Welcome to the Kansas City Research Institute
Helping Needy Children in the Northland
In the mid-1930s, NeVada Linscomb, born to a German immigrant family, met Irven Linscomb. Irven, himself born into poverty in Texas, was working for the Chase Bag Company in Kansas City's River Market. Soon Irven and NeVada started their own company, building a successful business that thrived for many years.
It was in 1957 when Irven met Bill Zimmer and joined Zimmer Companies. "Irven was a man of integrity who took only calculated risks and yet was great fun to be with," Bill said.
After Irven died, NeVada opened the Irven E. and NeVada P. Linscomb Foundation Fund in 1988 at the Greater Kansas City Community Foundation. A year later, Bill persuaded NeVada to set up a charitable trust to ensure that her charitable passions could be realized.
NeVada passed away eight years later, and through the Community Foundation the couple's legacy lives on. The Irven E. and NeVada P. Linscomb Foundation Fund supports services for children in the Northland, including "Miles of Smiles," a mobile dental program.
The Generosity of Many Does the Most Good
ImpactKC. That's the name of a group of professionals who are dedicated to encouraging young people in Kansas City to join together and make a difference in the community.
The team is made up of individuals who pool their money to make an impact. The Greater Kansas City Community Foundation is the behind-the-scenes support system for the ImpactKC Fund, established in 2004. This allows the group to focus on learning about the needs of our region and putting its dollars where they really count.
Each year ImpactKC reviews grant applications from nonprofit organizations and hosts meetings dedicated to expanding the membership's community knowledge and access to volunteer opportunities.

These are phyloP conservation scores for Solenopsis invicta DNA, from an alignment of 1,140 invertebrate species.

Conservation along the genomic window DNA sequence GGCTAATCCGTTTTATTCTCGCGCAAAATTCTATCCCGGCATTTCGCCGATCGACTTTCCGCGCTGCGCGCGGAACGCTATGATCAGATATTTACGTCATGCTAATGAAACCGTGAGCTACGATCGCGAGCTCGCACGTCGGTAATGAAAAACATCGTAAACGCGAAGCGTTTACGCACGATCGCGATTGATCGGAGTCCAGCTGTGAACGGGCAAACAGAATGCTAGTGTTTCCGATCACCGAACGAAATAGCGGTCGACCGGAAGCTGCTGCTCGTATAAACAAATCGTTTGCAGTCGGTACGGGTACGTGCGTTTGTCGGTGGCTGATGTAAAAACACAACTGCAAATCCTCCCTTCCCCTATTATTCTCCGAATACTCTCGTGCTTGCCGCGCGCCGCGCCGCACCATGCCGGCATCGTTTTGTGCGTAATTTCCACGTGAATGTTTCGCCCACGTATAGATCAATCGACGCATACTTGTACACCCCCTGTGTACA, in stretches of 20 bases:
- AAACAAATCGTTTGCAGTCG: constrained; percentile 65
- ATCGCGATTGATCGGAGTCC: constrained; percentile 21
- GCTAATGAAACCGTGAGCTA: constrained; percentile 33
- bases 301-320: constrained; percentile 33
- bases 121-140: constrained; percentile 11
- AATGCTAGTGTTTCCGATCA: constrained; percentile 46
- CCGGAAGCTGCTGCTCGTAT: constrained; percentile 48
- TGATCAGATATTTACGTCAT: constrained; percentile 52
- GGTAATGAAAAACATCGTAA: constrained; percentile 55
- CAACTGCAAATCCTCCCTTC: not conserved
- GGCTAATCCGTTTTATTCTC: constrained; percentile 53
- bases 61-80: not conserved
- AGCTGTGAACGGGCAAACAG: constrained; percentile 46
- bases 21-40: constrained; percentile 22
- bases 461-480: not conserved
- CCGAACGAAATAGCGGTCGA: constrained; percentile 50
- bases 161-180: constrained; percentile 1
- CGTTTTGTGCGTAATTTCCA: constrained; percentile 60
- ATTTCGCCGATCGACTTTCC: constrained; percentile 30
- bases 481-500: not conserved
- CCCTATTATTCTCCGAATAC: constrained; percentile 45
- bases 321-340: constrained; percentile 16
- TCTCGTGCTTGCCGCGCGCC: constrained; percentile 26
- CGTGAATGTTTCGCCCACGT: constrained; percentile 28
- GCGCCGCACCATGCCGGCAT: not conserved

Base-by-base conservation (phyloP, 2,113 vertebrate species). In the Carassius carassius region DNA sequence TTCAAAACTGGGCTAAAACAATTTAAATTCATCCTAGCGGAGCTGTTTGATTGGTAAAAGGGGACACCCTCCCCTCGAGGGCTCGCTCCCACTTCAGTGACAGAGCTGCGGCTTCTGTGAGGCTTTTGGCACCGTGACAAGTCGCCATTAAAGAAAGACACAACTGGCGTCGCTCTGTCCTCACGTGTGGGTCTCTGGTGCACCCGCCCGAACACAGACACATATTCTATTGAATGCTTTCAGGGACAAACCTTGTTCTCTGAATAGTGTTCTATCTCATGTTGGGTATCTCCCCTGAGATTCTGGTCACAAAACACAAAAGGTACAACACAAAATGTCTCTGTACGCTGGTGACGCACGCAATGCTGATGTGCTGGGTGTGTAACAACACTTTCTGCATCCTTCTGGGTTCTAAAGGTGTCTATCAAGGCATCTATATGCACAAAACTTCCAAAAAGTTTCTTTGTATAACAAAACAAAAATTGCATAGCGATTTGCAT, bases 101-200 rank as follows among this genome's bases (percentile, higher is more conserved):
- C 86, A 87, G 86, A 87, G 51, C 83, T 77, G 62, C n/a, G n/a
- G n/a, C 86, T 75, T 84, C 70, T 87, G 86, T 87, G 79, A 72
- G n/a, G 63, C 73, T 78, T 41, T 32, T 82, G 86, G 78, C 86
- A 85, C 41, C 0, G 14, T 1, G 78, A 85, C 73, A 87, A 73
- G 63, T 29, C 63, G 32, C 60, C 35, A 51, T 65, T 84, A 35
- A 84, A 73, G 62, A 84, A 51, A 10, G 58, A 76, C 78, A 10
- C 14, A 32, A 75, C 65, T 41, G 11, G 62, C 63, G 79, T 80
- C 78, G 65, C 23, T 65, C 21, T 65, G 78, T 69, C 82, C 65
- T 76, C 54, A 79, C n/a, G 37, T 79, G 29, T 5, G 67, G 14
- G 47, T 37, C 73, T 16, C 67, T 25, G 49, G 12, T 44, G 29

Setting aggressive annual goals to raise a significant amount of money for charitable causes enables ImpactKC to leverage the strength and power of a team, well beyond the sum of its individual parts, through fundraising, education and volunteering.
A rich history of giving back to the region
Arthur E. Stilwell founded Kansas City Southern in 1887 with a bold vision to provide a direct north-south rail route to the Gulf of Mexico, moving grain, coal, lumber and other minerals across a growing nation.
Considered to be eccentric during a time when other railroads adopted an east-west route, Stilwell pushed forward with his dream of the north-south rail line, undaunted by those who labeled his aspirations unrealistic. Stilwell's strategy—and Kansas City Southern—was an unqualified success.
For more than a century, the leaders and hard-working railroaders at Kansas City Southern have embraced Stilwell's tenacious ingenuity, making Kansas City Southern what it is today. Deeply committed to the community, the company established the Kansas City Southern Charitable Fund at the Greater Kansas City Community Foundation in 1993 and later launched a matching gifts program to encourage employees to experience the joys of charitable giving.
Making Kansas City Better for the Next Generation
Dick and Sue Bond want to leave a legacy to future generations. But they want that legacy to be more than just money. They want to give the gift of giving. To make their charitable dream a reality, the former president of the Kansas Senate and his wife turned to the Greater Kansas City Community Foundation.
"We started by setting up the Dick and Sue Bond Family Foundation Fund in 1999," Dick said. "And then we set up a fund for our grandchildren. This will be more valuable to them than a direct inheritance." The Bonds' idea inspired the Community Foundation to expand its offerings to future generations of charitable givers. "Children and grandchildren can learn philanthropic values at any age," said Dick.
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